Electrochemical oxidation of gold and thiourea in acidic thiourea solutions
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The dissolution of gold in acidic thiourea solutions, together with the oxidation of thioureu on gold, platinum, and glassy carbon (GC) electrodes, has been investigated using voltammetric methods. The cyclic voltammograms on platinum and GC electrodes showed a single pair of peaks for the oxidation of thiourea to formamidine disulfide and its subsequent reduction. The mechanism of the reaction is discussed. When a gold electrode was used, gold dissolution took place at a more negative potential than thiourea oxidation, with the latter reaction being shifted to a potential about 300 mV more positive than that on the platinum electrode. It was found that, at 25°C and without formamidine disulfide, gold did not dissolve when the potential was scanned rapidly. This result shows that the process of gold dissolution might include a slow surface step which can be accelerated by formamidine disulfide. It is possible that the slow surface step results from the strong adsorption of thiourea on the gold surface. The adsorption of thiourea on gold was demonstrated using the electrochemical quartz crystal microbalance.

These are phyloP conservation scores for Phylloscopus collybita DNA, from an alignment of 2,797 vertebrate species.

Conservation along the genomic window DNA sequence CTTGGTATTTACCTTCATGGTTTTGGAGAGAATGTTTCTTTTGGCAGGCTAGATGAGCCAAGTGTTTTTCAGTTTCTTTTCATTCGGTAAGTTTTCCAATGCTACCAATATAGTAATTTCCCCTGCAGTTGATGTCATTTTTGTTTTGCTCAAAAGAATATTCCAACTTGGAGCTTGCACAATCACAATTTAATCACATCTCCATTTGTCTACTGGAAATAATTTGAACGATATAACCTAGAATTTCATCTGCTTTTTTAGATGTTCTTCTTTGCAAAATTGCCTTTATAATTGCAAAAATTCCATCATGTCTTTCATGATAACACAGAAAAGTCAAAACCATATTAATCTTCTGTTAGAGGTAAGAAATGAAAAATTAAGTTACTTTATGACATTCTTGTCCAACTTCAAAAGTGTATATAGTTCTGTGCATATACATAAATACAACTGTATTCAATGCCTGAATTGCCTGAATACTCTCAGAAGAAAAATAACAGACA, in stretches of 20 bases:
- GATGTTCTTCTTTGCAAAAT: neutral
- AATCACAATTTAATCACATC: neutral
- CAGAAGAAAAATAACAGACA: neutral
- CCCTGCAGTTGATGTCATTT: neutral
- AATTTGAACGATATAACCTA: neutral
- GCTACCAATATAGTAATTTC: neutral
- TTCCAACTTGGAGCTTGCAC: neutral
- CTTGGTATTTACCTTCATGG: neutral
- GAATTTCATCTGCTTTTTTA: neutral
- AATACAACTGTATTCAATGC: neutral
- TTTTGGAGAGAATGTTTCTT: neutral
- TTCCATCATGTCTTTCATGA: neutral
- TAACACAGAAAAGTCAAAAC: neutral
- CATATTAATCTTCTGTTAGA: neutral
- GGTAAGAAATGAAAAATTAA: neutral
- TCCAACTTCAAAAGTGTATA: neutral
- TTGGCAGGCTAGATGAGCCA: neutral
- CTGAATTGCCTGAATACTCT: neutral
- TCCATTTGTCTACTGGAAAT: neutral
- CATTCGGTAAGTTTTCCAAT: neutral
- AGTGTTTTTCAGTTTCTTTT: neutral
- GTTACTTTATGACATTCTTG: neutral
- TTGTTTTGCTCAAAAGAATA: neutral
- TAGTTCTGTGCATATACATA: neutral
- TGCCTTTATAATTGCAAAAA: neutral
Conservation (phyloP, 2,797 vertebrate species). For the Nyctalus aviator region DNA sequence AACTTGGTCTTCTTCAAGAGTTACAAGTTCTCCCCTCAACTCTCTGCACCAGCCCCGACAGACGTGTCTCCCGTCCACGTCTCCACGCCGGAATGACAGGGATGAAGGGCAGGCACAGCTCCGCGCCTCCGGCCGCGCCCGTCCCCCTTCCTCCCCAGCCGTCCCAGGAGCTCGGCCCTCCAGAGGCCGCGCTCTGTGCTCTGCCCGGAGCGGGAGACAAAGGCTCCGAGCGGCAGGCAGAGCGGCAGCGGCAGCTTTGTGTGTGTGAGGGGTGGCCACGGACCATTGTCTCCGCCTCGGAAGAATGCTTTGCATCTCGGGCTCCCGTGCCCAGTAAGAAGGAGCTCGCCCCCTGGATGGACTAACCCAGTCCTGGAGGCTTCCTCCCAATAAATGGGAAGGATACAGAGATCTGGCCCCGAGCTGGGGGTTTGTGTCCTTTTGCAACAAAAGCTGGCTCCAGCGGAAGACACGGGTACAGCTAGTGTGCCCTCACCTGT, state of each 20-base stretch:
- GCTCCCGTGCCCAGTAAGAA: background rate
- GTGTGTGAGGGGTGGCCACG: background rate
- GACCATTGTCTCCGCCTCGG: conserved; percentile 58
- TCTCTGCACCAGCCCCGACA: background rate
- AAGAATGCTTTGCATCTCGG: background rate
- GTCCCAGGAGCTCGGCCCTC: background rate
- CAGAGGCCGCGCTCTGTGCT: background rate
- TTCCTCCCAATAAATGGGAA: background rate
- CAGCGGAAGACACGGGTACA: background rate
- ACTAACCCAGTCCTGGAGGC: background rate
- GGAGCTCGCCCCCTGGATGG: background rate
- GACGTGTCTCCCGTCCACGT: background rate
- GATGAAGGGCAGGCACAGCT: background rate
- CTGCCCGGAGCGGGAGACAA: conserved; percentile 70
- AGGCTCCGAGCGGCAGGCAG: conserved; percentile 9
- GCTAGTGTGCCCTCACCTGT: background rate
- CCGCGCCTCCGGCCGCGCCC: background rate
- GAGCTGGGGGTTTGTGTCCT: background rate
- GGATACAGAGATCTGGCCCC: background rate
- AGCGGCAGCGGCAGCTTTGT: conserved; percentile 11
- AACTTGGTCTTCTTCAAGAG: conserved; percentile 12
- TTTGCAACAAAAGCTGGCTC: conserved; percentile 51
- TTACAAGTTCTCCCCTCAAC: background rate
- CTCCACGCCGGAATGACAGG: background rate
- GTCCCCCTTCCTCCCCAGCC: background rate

|Publication Type:||Journal Article|
|Murdoch Affiliation:||Parker Cooperative Research Centre for Integrated Hydrometallurgy Solutions|
|Copyright:||© 2001 The Electrochemical Society.|
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